A medical team has described the "appalling" conditions at the detention centre on Nauru, saying there are not enough sanitary pads for women menstruating and children and women are forced to shower behind a flimsy curtain that often flies open in front of male guards.
Dr David Isaacs, a Sydney-based paediatrician, said he was shocked at the conditions the 895 asylum seekers lived in when he worked at the centre in December.
"Almost every child had behavioural problems relating to trauma and stress," he said.
"It is hot all the time, it is dusty, with very poor facilities for washing," he said. "They will limit the amount of time you're allowed in the shower to two to three minutes because of water shortages, and then there is this distance between the showers and the tents. I was shocked by how awful it was."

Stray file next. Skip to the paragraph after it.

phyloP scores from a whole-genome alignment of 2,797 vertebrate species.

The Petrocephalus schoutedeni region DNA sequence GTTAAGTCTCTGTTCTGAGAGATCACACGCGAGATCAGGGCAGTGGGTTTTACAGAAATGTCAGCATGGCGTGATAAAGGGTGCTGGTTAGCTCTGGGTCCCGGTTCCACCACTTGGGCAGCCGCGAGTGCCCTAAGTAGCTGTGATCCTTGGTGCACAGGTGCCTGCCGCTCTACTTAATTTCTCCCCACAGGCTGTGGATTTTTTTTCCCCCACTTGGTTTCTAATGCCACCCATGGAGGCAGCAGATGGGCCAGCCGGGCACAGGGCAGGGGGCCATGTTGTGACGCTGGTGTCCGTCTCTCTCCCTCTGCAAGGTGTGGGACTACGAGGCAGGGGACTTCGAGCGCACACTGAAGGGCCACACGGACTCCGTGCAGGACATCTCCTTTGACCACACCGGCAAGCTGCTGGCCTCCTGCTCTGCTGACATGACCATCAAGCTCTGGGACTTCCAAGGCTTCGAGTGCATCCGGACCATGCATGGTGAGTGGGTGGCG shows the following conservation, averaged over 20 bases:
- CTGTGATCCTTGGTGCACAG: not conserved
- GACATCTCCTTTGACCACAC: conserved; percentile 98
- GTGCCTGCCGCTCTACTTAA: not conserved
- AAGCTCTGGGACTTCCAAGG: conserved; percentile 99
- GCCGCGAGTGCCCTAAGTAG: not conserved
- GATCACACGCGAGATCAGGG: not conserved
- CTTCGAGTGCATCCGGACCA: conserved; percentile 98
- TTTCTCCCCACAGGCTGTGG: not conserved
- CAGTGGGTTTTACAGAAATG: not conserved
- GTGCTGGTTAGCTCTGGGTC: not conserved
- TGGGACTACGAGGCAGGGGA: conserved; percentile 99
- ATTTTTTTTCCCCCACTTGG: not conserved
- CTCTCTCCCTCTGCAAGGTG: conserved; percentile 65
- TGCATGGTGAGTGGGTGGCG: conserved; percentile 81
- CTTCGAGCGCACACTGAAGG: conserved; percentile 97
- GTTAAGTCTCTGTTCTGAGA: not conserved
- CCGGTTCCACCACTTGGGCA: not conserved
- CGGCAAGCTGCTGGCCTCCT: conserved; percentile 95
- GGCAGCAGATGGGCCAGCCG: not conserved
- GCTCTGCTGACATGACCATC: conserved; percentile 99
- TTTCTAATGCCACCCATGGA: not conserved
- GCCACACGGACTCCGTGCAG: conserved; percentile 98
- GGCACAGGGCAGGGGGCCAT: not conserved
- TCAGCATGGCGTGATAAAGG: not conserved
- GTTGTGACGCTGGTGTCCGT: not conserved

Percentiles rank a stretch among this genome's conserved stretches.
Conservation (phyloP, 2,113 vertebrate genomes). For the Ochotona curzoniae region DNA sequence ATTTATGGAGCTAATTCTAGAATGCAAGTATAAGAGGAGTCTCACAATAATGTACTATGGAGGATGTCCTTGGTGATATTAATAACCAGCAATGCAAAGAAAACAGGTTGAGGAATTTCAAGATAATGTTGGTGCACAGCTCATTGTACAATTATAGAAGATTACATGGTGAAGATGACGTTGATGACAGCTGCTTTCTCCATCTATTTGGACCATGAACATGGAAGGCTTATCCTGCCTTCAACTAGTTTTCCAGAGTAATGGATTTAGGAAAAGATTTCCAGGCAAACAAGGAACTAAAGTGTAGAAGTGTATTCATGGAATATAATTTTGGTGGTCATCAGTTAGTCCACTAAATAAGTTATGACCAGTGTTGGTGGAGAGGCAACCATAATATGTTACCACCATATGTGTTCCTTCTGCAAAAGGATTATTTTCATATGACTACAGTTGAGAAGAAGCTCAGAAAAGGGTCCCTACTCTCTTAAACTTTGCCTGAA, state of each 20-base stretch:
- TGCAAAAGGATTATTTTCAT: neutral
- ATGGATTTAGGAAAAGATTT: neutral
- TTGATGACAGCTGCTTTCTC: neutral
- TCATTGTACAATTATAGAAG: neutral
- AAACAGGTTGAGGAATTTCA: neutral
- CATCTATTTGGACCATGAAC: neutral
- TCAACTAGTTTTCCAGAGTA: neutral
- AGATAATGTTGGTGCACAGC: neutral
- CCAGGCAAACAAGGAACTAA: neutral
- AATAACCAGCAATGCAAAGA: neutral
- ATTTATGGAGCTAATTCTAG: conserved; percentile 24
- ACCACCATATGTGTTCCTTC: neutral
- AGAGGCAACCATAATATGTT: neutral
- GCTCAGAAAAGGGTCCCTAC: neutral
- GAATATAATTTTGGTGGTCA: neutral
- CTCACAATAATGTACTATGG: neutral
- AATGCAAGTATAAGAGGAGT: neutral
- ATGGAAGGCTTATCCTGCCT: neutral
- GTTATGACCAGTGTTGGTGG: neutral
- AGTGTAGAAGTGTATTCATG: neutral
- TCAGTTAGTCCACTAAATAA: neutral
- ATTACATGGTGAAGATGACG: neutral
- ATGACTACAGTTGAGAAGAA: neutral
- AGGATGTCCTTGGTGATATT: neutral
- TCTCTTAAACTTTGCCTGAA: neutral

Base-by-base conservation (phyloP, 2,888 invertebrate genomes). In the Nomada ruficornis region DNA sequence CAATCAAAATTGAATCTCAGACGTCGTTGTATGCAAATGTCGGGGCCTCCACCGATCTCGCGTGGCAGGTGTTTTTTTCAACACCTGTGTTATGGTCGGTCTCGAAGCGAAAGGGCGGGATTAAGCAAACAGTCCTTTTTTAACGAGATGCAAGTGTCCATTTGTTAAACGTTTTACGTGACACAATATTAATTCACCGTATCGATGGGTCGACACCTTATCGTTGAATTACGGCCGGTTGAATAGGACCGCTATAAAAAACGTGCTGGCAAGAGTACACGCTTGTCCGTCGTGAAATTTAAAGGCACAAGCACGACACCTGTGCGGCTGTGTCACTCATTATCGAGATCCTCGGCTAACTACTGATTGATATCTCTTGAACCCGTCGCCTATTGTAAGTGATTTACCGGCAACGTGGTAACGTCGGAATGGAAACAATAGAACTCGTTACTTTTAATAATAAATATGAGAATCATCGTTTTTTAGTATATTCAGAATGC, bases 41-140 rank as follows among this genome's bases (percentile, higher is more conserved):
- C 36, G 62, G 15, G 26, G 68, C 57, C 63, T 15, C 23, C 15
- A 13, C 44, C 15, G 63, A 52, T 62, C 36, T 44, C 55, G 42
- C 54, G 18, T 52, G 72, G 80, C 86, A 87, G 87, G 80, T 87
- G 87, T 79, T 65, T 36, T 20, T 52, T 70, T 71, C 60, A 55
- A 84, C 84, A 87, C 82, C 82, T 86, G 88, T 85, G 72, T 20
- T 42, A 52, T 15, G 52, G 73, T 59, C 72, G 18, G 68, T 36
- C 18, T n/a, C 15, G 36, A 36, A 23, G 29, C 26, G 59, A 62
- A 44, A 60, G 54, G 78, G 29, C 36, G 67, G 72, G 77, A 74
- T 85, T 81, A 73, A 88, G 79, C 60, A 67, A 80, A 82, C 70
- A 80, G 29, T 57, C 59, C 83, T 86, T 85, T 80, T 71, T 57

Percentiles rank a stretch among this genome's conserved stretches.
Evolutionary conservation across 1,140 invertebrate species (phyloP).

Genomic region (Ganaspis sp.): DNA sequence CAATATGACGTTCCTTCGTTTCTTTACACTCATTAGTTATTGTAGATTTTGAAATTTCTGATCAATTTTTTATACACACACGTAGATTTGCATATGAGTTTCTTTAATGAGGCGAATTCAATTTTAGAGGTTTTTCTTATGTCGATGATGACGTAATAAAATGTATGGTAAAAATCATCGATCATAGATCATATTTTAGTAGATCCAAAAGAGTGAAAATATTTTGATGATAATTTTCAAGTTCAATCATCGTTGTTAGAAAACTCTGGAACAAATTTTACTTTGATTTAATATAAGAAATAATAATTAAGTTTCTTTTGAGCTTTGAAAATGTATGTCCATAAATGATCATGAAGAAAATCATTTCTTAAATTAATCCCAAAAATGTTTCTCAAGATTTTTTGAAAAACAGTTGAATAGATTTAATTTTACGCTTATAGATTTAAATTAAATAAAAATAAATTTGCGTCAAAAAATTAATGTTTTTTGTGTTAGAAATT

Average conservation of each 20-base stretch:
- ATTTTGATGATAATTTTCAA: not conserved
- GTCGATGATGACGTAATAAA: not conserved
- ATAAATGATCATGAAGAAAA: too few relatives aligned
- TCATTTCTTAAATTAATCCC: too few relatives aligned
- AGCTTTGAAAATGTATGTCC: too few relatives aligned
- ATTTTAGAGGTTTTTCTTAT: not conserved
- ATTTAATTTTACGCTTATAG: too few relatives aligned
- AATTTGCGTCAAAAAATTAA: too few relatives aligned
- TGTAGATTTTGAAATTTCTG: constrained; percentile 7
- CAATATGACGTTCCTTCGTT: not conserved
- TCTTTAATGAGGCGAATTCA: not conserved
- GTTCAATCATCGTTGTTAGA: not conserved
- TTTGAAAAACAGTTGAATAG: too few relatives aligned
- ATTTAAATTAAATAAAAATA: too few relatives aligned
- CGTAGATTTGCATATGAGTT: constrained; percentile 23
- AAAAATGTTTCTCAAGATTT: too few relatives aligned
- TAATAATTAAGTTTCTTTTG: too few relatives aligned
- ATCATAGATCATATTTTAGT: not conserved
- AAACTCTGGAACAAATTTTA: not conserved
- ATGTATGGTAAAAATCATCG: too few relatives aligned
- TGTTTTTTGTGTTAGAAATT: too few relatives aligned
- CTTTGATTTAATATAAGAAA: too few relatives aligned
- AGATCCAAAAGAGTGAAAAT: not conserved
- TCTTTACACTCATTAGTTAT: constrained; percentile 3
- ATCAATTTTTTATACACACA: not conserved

Dr Isaacs said he felt compelled to speak out against the conditions, despite the contracts he signed before working on the small Pacific island.
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